You note how the unification of the Republic of Ireland and Northern Ireland is perhaps no longer an issue. If it ever did come about, what measures do you think the Catholic majority would have to take -- apart from trying to promote working-class solidarity -- to ensure the Protestants did not become a persecuted minority?

Political unification is certainly not a major issue for the vast majority of Irish people, although this may not always remain the case. If unity were to come about it would be vitally important to ensure that the Protestant community would not suffer discrimination or disadvantage. There are times when some of the old liberal bourgeois-democratic principles retain their validity and this is one such time. It would be crucial that a united Irish state would guarantee and deliver an equality of citizenship. This would also have to be recognised as both morally and practically essential to a progressive republic.

You note the mainstream media's role in the occupation of Northern Ireland. Glasgow University Media Group has done extensive work on media reporting of the Middle East in Bad News From Israel and More Bad News From Israel, released by your publisher, Pluto Press. What similar studies would you recommend on the media's reporting on the occupation of Northern Ireland?

I can think of only one contemporary work: The Propaganda of Peace: The Role of Media and Culture in the Northern Ireland Peace Process by Greg McLaughlin and Steve Baker, published in 2010.

You note how Britain might keep hold of Northern Ireland to protect its western flank and avoid a Cuba-like "rogue state" on its doorstep. In your experience, to what extent are people in Britain and Ireland aware of this possible agenda?

In my opinion, most people in Ireland and Britain are unaware that London views Ireland as a vital strategic location. Of course, the British state’s view of how to manage this situation varies from century to century or even from decade to decade. London’s response depends on the political situation in Europe and on technology, but most importantly on what political forces are in play in Ireland and how they are disposed to London. At present, Irish society is posing no threat to British -- or capital’s- - interests. Britain can, therefore, be more relaxed about what is happening here at the moment because Britain can depend on conservative forces both north and south to adhere to the imperialist agenda.

You refer to the "United Kingdom". To what extent do you balk when you use this term?

I don’t balk at all when saying the “United Kingdom” or even “Northern Ireland“. Both are current terms to describe contemporary political entities and realities. That I don’t endorse either entity doesn’t stop me using the terms any more than my distaste for NATO would prevent me using that term.

What does irritate me, however, is when people use the term Eire when they mean the Republic of Ireland or simply the Republic. Eire is Gaelic for “Ireland” and using it in an English language article would be similar to writing Deutschland when referring to Germany. Margaret Thatcher and the Belfast News Letter call it Eire. As for the term “mainland Britain”, think about it: Ireland and Britain are two islands off the coastal seaboard of continental Europe. Only people who believe that Europe is isolated by a fog in the English Channel would really view Britain as Ireland’s mainland.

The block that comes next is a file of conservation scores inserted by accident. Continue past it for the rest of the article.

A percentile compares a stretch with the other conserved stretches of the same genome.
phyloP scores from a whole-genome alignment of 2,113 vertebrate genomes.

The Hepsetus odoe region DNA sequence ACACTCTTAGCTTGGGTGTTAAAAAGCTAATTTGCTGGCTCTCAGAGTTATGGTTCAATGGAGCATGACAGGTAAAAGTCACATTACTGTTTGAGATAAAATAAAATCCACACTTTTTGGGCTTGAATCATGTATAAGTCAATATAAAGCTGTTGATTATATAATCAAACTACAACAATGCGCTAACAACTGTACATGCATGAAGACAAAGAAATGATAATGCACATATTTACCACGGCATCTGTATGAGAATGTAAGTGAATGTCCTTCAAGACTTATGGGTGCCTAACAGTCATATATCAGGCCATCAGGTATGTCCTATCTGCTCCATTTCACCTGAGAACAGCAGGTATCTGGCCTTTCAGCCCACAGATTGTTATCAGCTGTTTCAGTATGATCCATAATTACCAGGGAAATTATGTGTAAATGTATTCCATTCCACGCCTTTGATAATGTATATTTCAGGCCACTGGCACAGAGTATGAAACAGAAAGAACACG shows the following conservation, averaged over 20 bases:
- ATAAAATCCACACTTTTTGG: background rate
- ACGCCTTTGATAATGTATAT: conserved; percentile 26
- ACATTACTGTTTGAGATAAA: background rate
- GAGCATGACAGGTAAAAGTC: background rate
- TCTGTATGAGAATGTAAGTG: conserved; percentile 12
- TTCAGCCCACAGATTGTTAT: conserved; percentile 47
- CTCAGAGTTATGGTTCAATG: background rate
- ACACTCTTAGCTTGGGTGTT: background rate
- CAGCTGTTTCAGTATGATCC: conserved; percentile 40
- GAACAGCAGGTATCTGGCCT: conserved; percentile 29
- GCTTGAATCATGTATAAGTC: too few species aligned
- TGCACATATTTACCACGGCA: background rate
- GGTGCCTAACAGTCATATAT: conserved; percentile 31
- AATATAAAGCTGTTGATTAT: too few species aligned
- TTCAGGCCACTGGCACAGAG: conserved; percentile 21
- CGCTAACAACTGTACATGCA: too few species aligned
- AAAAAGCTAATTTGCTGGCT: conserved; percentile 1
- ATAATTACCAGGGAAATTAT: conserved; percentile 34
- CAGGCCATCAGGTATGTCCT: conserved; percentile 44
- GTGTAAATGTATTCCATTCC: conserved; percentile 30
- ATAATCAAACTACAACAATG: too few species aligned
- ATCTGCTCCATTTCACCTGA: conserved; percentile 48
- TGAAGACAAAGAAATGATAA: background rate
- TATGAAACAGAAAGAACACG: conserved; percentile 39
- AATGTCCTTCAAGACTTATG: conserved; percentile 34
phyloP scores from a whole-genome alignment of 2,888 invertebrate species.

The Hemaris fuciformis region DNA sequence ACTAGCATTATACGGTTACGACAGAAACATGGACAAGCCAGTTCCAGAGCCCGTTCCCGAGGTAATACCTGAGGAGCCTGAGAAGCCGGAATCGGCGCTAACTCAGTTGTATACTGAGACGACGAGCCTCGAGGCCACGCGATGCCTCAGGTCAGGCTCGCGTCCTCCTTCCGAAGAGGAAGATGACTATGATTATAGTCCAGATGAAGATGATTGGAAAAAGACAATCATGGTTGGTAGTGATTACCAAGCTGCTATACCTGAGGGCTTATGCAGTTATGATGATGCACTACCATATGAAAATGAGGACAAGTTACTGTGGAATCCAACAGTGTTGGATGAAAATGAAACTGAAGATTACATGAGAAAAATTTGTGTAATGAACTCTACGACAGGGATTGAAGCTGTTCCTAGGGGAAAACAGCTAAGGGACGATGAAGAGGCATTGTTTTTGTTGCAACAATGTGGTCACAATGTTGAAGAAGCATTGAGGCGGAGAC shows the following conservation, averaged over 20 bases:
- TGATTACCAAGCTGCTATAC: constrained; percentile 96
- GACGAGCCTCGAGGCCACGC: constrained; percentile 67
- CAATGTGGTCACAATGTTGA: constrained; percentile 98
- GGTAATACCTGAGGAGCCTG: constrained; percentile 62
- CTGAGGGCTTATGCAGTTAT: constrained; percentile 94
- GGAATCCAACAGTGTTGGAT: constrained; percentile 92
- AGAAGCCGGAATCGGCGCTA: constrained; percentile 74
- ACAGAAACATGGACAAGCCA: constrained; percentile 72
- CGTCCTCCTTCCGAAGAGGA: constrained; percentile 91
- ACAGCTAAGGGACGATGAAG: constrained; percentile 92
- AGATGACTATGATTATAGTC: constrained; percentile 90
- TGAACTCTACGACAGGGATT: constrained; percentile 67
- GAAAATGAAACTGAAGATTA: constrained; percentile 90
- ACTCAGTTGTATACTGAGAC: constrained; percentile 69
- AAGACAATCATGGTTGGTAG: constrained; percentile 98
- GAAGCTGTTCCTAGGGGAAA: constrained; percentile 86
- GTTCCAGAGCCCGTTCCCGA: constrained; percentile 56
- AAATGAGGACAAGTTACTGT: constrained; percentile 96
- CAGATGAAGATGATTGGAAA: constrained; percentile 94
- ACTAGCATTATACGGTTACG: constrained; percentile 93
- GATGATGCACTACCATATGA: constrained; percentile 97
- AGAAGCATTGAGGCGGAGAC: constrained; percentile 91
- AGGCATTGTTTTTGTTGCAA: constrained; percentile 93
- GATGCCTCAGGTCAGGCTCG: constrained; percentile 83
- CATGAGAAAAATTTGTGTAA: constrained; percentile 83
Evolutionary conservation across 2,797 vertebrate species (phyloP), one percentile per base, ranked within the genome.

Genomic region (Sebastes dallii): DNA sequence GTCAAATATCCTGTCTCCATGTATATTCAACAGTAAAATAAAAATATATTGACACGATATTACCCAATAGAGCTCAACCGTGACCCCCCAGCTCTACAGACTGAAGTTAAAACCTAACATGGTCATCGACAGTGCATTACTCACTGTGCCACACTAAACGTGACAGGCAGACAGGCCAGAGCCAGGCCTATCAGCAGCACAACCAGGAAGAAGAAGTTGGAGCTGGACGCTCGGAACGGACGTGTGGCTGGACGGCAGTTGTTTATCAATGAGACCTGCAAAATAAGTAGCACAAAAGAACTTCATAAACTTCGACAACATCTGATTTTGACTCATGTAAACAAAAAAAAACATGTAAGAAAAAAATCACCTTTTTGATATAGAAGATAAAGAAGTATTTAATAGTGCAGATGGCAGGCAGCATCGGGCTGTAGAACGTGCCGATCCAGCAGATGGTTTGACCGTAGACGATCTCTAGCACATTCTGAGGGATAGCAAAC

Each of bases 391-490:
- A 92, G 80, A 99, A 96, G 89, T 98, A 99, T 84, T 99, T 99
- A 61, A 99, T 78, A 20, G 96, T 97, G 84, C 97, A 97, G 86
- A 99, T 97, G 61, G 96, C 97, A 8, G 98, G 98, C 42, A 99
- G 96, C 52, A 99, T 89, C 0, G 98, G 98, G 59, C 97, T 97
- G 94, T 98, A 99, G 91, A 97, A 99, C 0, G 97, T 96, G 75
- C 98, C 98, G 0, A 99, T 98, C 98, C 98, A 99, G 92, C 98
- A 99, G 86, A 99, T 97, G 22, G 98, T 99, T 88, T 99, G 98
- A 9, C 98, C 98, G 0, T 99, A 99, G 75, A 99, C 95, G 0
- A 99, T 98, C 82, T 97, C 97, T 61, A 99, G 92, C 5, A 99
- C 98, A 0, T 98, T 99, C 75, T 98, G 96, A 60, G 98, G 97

The 2008 financial crisis seems to have been a missed opportunity for the left. As the European financial crisis looms, do you think the left is any more ready this time to take advantage?

To a certain extent, the left is always ready to respond to a crisis in capitalism. Unfortunately, the people are not always prepared to listen to or take advice from or follow the left. There is no easy answer to this. We simply must persevere and be patient because when the people begin to move, the left really has to have answers and must grasp the opportunity being provided by the movement of people. Remember Lenin used to say that at such times the people are often in advance of the party.

Does Sinn Fein's recent lurch to the left, noted towards the end of your book, offer real hope?

We would be unwise to place any great hope in Sinn Fein emerging as a left-wing alternative. In Northern Ireland, Sinn Fein sits in a coalition with the right-wing Democratic Unionist Party while administering the British government’s harsh austerity policy. The Sinn Fein excuse in Stormont is that since Northern Ireland has not got ultimate control over its finances, Sinn Fein is doing the best it can to mitigate the impact of the cutbacks ordered by London. In Dublin, on the other hand, the Fine Gael and Labour Party coalition insist that they must implement the austerity package ordered by the International Monetary Fund and European Central Bank and they (that is, the coalition) are trying to mitigate the impact of these measures. For doing so, they are criticised by Sinn Fein!

You conclude by saying: "As always, the world is in the process of change. The point is how to influence what is happening." What ways do you see, if any, of influencing what is happening?

The greatest difficulty, in my opinion, facing working people and the left at present is the absence of a clear, viable and easy-to-read alternative to what is known as current economic orthodoxy. It would be a major asset in terms of making a positive influence on the world if we could identify an alternative economic model and promote as broad an acceptance as possible among progressive elements in society.

What is your opinion of the United Left Alliance initiative in the south?